News and Publications

Property News - 6 June 2017

EQC Levies rise 33%

Last week’s Government budget announcement included measures to top up the National Disaster Fund, which pays out claims related to earthquake damage. This will mean that homeowners’ insurance premiums are set to rise by up to $69 a year.

At present, insured homeowners pay a premium rate of 15c per $100 of insurance cover, to a maximum of $207 a year (based on the maximum cover of $100,000 for buildings and $20,000 for contents). In November, that will rise to 20c per $100 of cover, to a maximum of $276 a year.

The National Disaster Fund has paid out $9.5 billion so far in claims to people affected by the Canterbury earthquakes. Another $550m is expected to be paid out for claims related to the Kaikoura Earthquake. That had exhausted the fund’s reserves, Finance Minister Joyce said.

“The Earthquake Commission has a Government guarantee and $4.7 billion in re-insurance cover, so homeowners will be covered if there is another natural disaster. But we need to start the process of replenishing the fund so it is available to contribute to future natural disasters.”

Under the higher levy, the fund would be restored to this level within 10 years.

For more information see Austinsure News article.

(Austinsure newsletter, Monday 29 May 2017)

Waimea dam plan 'head and shoulders' above other options

The water on the Waimea Plains has been over allocated. However, while the allocation of water was not growing, the population was increasing, creating a mismatch. Money would need to be spent on augmentation.

‘‘From what I’ve seen, this [dam] is the best of a lot of options by far – it’s head and shoulders above in terms of efficacy,’’ Hutton said.

‘‘In terms of achieving water quality goals, environmental goals and security of supply goals, it ticks all the boxes at a relatively good cost.’’

The more complex way of looking at the project was to tear it apart and analyse every area such as water security, environmental aspects and the financial model, ‘‘which people are welcome to do during the consultation process’’.

(The Nelson Mail, Tuesday 30 May 2017)

Suter supreme

The Suter Gallery has had a winning month, taking home seven awards in total.

On the back of winning the Museum Project Excellence Award at the Service IQ 2017 New Zealand Museum Awards, they have also won big at the New Zealand Commercial Project Awards, winning a Gold Award and a National Category Winner Award from entries submitted by Scott Construction Limited.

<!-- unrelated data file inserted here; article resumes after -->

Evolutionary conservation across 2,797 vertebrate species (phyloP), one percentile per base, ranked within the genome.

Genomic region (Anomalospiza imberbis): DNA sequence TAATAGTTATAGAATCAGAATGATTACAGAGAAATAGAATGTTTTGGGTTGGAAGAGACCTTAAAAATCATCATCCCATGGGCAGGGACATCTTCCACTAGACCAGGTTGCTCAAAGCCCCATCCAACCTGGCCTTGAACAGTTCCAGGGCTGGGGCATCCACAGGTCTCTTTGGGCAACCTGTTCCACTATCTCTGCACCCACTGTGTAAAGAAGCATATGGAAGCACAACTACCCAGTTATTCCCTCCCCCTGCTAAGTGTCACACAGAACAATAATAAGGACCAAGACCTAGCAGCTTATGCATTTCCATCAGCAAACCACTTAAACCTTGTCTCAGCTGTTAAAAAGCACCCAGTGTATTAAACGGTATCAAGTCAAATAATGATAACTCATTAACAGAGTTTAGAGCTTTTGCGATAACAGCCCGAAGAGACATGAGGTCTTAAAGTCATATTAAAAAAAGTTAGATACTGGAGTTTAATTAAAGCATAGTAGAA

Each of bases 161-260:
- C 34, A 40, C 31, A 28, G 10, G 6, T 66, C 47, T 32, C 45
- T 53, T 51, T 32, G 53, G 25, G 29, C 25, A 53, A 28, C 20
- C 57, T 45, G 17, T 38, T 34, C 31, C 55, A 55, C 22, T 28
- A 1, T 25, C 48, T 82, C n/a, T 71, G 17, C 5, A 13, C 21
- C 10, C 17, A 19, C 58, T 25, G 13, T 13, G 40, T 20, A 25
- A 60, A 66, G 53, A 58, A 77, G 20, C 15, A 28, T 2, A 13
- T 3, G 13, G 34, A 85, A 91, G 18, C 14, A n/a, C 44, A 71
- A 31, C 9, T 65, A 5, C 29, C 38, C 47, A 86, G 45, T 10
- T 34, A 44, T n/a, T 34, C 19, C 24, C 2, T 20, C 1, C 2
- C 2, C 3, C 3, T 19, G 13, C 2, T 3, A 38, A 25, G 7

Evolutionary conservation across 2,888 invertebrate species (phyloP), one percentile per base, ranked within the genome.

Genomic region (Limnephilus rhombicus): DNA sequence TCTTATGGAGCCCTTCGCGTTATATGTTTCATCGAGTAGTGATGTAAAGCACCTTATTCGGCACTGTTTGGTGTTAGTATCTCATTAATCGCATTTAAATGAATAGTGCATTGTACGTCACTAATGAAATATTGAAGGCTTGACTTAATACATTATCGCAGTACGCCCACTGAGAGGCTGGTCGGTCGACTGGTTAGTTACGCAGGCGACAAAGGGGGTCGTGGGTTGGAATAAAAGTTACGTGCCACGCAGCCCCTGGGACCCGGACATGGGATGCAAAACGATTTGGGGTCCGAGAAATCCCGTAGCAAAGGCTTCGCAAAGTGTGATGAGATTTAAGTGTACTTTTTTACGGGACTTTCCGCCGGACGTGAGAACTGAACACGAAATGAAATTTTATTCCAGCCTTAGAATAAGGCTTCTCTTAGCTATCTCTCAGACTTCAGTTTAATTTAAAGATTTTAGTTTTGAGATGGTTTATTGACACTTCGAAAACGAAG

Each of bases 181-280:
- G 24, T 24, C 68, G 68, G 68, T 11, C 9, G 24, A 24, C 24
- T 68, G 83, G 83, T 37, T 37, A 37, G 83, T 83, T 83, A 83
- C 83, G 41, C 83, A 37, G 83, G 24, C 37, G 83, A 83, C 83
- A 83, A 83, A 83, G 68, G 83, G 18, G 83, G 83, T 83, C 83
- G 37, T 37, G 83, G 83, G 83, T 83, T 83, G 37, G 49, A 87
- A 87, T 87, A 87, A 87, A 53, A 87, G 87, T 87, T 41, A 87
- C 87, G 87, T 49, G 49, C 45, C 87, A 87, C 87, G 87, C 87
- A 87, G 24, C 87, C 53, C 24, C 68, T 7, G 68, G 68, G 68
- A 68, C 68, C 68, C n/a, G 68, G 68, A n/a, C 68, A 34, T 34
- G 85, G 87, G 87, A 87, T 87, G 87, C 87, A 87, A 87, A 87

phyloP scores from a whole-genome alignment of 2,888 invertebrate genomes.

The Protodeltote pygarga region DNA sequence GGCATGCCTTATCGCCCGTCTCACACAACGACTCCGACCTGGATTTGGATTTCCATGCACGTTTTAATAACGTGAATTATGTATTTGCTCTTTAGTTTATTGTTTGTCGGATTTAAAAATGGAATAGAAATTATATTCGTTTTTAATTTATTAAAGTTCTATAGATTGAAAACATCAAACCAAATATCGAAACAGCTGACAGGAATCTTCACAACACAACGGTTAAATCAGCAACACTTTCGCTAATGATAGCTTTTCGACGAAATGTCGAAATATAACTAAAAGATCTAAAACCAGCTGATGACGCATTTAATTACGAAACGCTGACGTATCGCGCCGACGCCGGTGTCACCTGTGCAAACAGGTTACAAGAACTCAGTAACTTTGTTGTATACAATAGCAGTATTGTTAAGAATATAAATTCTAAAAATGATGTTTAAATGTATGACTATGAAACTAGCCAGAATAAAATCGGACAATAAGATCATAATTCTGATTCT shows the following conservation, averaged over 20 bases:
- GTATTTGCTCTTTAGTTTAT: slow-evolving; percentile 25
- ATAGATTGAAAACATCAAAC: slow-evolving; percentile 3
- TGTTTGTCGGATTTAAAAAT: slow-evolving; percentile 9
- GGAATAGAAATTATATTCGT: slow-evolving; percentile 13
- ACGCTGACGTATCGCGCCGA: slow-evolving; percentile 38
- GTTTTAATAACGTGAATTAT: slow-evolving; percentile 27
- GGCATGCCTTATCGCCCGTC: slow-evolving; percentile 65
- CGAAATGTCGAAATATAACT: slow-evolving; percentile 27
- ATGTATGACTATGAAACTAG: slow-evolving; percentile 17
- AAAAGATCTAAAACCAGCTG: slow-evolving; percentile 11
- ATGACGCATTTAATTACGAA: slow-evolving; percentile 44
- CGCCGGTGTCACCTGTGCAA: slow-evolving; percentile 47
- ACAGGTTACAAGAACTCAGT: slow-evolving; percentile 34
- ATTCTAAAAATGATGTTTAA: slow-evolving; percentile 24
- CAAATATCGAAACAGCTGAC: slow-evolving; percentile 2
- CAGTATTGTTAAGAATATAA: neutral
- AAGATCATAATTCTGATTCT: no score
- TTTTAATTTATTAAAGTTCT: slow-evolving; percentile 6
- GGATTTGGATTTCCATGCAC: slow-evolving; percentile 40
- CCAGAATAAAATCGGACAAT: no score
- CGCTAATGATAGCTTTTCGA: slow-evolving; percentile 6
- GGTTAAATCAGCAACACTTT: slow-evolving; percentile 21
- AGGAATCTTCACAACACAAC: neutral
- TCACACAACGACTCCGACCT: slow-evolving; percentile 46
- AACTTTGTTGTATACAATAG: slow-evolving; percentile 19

The New Zealand Architecture Awards saw the redeveloped Suter Gallery recognised in four categories including Nelson Marlborough Heritage and Nelson Marlborough Public Architecture.

(The Nelson Mail, Tuesday 30 May 2017)

Dam costs tipped to increase

Tasman district councillors will be asked if they want to stay around the negotiating table for the proposed Waimea dam as estimated operational costs are expected to rise.

Mayor Richard Kempthorne said an original estimate of about $700,000 a year was based on the operational costs for the Wai-iti Valley Community Dam ‘‘and scaled up’’.

However, the ‘‘actual’’ operational costs for the proposed dam in the Lee Valley were being ‘‘worked up’’ and looked likely to be higher.

Kempthorne said he could not say how much bigger that total could be but the new estimate was expected to be ready in time for a full council meeting scheduled for June 14.

Kempthorne said he had received an indication from councillors at a workshop that they would agree to stay at the negotiating table.

No decisions can be made at workshops, which are held behind closed doors. Decisions have to be made at council meetings.

McKenzie said the motivation to stay at the table was that the proposed dam still provided the ‘‘least-cost’’ option to augment the council’s water supply.

TDC has earmarked $25 million in its Long Term Plan 2015-25 for the dam, which has an estimated total project cost of $82.5m.

A final decision is not expected before August.

The council is planning to consult with the community later this year before it makes a final decision on the dam project but wanted a build price for the dam before that public consultation.

(The Nelson Mail, Saturday 3 June 2017)

Store decision delay

The countdown has extended for a decision that could pave the way for a new supermarket at the entrance to Richmond.

An independent commissioner’s recommendation has been finalised on a private plan change request by Progressive Enterprises Ltd to enable a consent application for a proposed 3200 square metre Countdown supermarket along with a small retail/commercial development, a community facility, associated car parking, access and landscaping.

Commissioner David McMahon, under delegation from Tasman District Council, considered the plan change request, which seeks the rezoning of about 1.32 hectares of residential land on the corner of Champion and Salisbury roads.

It was notified in March 2016 and McMahon heard submissions on the proposal in October.

After the meeting, environment and planning manager Dennis Bush-King said the intention was to put the matter before councillors in a confidential session of a full council meeting scheduled for June 14.

If the council received the recommendation, it would be released to all parties who had a right to appeal and be made public ‘‘as soon as possible’’.

(The Nelson Mail, Saturday 3 June 2017)

Thought for the Week

I long to accomplish a great and noble task;
but my chief duty is to accomplish small tasks as if they were great and noble.

(Helen Keller)